There are various reasons why you should consider leasing your truck to a company if you aren’t going to use it for an extended period. Let’s explore them in more detail below.
- Reduces Truck Expenses – Owning a semi-truck costs money. Owners must manage various truck expenses, including fuel, oil changes, repairs, and maintenance. Moreover, having a truck sit in a yard reduces its utilization rate and increases the opportunity cost of not hauling cargo. Hence, leasing to a company or third party with regular shipments is an excellent strategy to keep your truck running and reduce expenditures simultaneously.
- Generates Additional Income – Besides the reduction of cost, leasing your truck to another company provides a steady passive income stream. In other words, you don’t have to rely solely on transporting cargo to generate income. With a steady income flow, you can improve your finances and invest in other ventures or drive using a secondary truck.
- Allows You to Take a Long Break – Most owner-operators struggle to maintain a healthy work-life balance, especially when hauling cargo across vast distances. Leasing trucks removes some of the burden and allows truckers to take longer breaks while still generating sufficient income for daily expenses.
- Circumvents Low Periods – Individuals and companies in the trucking industry occasionally experience low-demand periods depending on the industries their business is involved in, affecting profitability. To mitigate this risk, many owner-operators lease their trucks during such periods to maintain a positive cash flow. Trucking companies with large fleets also leverage the leasing strategy when they don’t have sufficient loads to use all their trucks.
Potential Drawbacks of Leasing Your Truck to a Company
Semi-truck leasing isn’t without a few drawbacks. We’ll take a closer look at some of the disadvantages below.
- Abrupt Contract Terminations – Although semi-truck leasing provides truckers with a stable income source, it also makes them vulnerable to abrupt contract termination. Lessees, such as trucking companies or other owner-operators, can decide they no longer require the truck, prompting them to prematurely terminate their lease contract. Although most contracts include an early termination fee, this can still be a hassle for lessors. It disrupts their income stream and forces them the hassle of retrieving and inspecting their trucks in addition to looking for new leasing opportunities.
- Repair & Maintenance Arrangements – Many companies may be interested in leasing your truck but do not want to manage repairs or maintenance. Although you receive a higher compensation with this leasing arrangement, you take on more administrative tasks. It also makes you accountable for delays or disruptions since you’re responsible for ensuring the truck is in good condition.
- Limited Control Over Asset – Leasing your truck to a third party takes away control over your asset until the contract is terminated. Even if your business picks up, you cannot use the truck to haul cargo for your clients unless you wait for the lease term to end or break the contract prematurely, incurring a compensation fee.
- Depreciation of Semi-Truck Value – Leasing your truck to a third party increases its utilization rate. However, it also increases its mileage, wear and tear, and damage potential, accelerating depreciation and reducing its resale value. Some trucking companies may also practice slip seating to enable round-the-clock operations, further reducing its value.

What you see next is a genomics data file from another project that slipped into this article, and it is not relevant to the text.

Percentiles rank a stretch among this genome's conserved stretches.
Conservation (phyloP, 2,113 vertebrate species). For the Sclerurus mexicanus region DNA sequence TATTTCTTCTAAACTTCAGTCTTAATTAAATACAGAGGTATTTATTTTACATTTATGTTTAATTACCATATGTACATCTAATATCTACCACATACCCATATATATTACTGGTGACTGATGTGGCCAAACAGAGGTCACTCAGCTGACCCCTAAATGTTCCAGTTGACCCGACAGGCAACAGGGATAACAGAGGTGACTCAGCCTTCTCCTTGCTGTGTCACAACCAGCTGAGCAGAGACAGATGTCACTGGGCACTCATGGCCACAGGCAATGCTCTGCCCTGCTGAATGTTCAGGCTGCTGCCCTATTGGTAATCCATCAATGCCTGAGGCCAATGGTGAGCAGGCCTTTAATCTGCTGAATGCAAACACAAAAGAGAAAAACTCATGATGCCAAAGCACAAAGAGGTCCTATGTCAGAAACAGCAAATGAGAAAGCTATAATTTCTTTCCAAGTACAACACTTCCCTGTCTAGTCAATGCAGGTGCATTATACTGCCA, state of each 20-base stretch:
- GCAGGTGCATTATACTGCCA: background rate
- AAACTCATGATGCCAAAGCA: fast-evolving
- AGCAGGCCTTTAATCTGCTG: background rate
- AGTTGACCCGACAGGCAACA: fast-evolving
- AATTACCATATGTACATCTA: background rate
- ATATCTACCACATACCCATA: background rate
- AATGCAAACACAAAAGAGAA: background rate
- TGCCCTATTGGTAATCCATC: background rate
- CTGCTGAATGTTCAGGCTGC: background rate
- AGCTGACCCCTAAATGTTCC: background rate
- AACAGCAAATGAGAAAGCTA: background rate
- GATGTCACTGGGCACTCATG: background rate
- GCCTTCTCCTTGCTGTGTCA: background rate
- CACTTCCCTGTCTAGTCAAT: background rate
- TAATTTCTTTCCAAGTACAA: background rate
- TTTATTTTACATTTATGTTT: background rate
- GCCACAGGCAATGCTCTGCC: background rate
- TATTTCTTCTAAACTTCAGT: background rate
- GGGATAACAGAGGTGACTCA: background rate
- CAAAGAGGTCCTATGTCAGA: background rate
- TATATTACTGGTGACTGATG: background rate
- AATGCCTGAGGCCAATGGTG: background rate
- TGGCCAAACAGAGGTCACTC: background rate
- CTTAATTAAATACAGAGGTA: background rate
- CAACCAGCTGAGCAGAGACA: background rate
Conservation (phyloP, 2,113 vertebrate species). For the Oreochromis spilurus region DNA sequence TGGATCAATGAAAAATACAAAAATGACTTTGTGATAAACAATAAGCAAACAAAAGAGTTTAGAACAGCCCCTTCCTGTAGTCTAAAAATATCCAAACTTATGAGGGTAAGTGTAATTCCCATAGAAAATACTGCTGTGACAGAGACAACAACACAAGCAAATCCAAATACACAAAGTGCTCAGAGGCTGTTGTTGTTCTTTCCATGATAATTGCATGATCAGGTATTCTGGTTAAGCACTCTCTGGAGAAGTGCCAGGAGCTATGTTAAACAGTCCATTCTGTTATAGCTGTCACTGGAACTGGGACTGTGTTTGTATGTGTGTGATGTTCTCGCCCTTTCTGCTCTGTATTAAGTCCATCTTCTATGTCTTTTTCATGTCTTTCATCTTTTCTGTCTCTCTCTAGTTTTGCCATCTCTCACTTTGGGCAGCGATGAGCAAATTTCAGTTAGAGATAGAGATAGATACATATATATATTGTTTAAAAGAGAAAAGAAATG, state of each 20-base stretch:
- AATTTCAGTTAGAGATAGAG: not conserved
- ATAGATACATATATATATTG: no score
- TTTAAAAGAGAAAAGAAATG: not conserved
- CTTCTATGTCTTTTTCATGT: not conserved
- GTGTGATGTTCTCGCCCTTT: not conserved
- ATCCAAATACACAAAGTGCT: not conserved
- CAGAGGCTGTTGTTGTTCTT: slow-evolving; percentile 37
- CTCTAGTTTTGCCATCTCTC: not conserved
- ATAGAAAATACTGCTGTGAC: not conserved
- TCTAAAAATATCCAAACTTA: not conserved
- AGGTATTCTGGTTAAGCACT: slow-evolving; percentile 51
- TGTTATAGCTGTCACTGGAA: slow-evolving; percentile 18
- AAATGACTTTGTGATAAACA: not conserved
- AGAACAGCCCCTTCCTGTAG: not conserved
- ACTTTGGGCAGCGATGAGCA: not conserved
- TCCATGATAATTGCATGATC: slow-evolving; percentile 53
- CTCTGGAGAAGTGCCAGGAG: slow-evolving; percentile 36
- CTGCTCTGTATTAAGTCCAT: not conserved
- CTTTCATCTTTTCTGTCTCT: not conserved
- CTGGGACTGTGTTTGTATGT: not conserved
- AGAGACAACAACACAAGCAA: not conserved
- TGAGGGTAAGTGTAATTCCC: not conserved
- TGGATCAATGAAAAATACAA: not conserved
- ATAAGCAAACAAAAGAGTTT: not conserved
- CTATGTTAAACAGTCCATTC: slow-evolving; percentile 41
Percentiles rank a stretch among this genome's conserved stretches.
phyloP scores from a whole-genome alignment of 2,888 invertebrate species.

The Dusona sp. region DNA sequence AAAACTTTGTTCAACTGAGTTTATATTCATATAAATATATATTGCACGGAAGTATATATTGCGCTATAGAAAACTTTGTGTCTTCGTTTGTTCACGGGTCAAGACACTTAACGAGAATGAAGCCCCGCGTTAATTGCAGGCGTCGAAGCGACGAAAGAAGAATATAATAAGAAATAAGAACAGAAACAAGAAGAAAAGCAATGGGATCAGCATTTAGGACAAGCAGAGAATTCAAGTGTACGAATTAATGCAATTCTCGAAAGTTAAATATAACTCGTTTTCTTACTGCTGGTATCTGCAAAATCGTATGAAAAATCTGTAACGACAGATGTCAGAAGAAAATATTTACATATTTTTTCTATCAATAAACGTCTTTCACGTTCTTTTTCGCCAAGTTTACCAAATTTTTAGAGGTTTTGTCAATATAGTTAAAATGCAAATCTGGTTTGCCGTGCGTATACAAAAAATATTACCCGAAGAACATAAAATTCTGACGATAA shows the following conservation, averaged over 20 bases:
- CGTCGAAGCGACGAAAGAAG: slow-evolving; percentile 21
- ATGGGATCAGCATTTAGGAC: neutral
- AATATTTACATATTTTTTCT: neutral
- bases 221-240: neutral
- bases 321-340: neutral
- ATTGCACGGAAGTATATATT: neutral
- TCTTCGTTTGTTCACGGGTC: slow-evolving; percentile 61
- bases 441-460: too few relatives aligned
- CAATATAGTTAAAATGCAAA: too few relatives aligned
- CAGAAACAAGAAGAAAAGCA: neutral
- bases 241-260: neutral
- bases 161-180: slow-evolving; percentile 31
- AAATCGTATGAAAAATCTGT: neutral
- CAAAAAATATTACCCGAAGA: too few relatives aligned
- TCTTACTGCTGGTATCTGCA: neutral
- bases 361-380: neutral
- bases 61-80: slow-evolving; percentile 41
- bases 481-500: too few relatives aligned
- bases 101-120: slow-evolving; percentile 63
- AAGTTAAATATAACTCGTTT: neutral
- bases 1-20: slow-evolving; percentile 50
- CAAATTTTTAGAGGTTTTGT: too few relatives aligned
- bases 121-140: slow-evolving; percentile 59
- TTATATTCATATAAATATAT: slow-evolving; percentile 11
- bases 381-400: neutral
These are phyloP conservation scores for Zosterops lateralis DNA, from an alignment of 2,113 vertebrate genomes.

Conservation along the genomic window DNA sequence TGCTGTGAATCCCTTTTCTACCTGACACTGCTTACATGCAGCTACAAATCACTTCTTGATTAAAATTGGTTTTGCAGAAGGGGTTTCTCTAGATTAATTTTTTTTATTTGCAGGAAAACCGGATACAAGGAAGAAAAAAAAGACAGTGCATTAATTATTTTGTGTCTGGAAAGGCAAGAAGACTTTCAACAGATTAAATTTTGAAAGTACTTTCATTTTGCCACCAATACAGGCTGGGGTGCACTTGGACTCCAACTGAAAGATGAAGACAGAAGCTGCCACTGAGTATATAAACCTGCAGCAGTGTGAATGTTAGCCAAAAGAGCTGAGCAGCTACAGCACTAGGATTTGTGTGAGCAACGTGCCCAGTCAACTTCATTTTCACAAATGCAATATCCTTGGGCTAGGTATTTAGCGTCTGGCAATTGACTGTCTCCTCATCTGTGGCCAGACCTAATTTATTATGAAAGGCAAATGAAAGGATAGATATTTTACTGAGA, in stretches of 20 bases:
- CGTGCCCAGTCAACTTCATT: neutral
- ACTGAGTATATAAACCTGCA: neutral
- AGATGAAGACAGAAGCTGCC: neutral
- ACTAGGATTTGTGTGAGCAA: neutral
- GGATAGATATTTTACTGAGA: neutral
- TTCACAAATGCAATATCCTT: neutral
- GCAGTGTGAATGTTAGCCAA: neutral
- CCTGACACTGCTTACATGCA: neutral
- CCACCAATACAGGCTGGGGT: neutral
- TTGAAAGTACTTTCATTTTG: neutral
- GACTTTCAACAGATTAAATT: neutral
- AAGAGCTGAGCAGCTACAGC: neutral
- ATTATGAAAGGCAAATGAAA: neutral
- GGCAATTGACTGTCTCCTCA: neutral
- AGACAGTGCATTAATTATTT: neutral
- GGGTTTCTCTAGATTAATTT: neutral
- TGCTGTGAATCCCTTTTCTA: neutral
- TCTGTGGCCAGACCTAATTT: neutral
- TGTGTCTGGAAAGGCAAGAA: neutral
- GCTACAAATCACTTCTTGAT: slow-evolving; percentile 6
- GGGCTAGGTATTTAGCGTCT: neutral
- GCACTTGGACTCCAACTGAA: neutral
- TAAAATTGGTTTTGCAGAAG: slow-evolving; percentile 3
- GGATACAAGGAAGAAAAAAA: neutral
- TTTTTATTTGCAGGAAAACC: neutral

Tips & Best Practices
When leasing trucks, you should consider the benefits and drawbacks to prevent losses and dissatisfaction. Below are some tips and best practices to ensure a positive outcome.
Have a Comprehensive Lease Agreement
When leasing a truck, the best way to protect yourself is to create a formal lease agreement outlining all terms and conditions. By diligently covering all necessary aspects of the process, you can prevent disputes. When drafting the agreement, address key aspects of the terms and conditions including:
- Lease Duration
- Payment Terms
- Responsibilities of Each Party
- Dispute Resolutions
You can also include optional clauses to cover interest on late payments and penalties or additional fees for exceeding mileage limitations. Engage a legal professional if you are unsure.
Create an Extensive Checklist
Before leasing your truck, take photographs and videos of your truck to use as evidence in damage disputes. Make a detailed checklist outlining mileage, fuel level, scratches, tire brands, engine condition, and paintwork.
Then, ensure the lessee acknowledges and signs the list. By doing so, they accept that the truck was given to them in a certain condition and are responsible for any damages or issues that arise thereafter.
Ensure That Your Truck Is Insured
It can be easy to neglect the renewal of insurance once your truck is out of your hands. Trucking insurance is the best tool to safeguard your assets from damage. In most jurisdictions, operating a heavy-duty vehicle without insurance is illegal.
Keep a record in your calendar for the expiration of your vehicle’s insurance and ensure that you renew it diligently. However, having insurance is just a prerequisite. You must also learn how insurance claims are handled and take proactive steps to maximize financial protection for your vehicle.
Account for Maintenance and Repairs
Proactively determine who is responsible for maintenance and repairs in the lease agreement by outlining it in terms and conditions. This will prevent misalignments and improve satisfaction on both ends.
Keep a current maintenance record and share it with the lessee if you’re responsible for maintaining the truck’s condition. In your agreement, include provisions for regular inspections and prompt the lessee to address any issues without delay. You can also provide a manual or guide for handling breakdowns or emergency repairs.
Seek Legal Advice If Required
You should speak to a legal advisor or lawyer specializing in leases who has experience in the trucking industry. They can help in drafting leasing contracts, handle insurance claims, and manage the legal aspects of owning and leasing trucks. Doing so will reduce the risk of loss, damages, fraud, and other common issues truckers face due to limited legal expertise.
Co-Founder & Writer
About the Author
Andrew is a multi-business owner with over 10 years of experience in the fields of logistics, manufacturing, operations, training, and education.
Being the co-founder of freightcourse has given him the ability to pursue his desire of educating others on manufacturing and supply chain topics.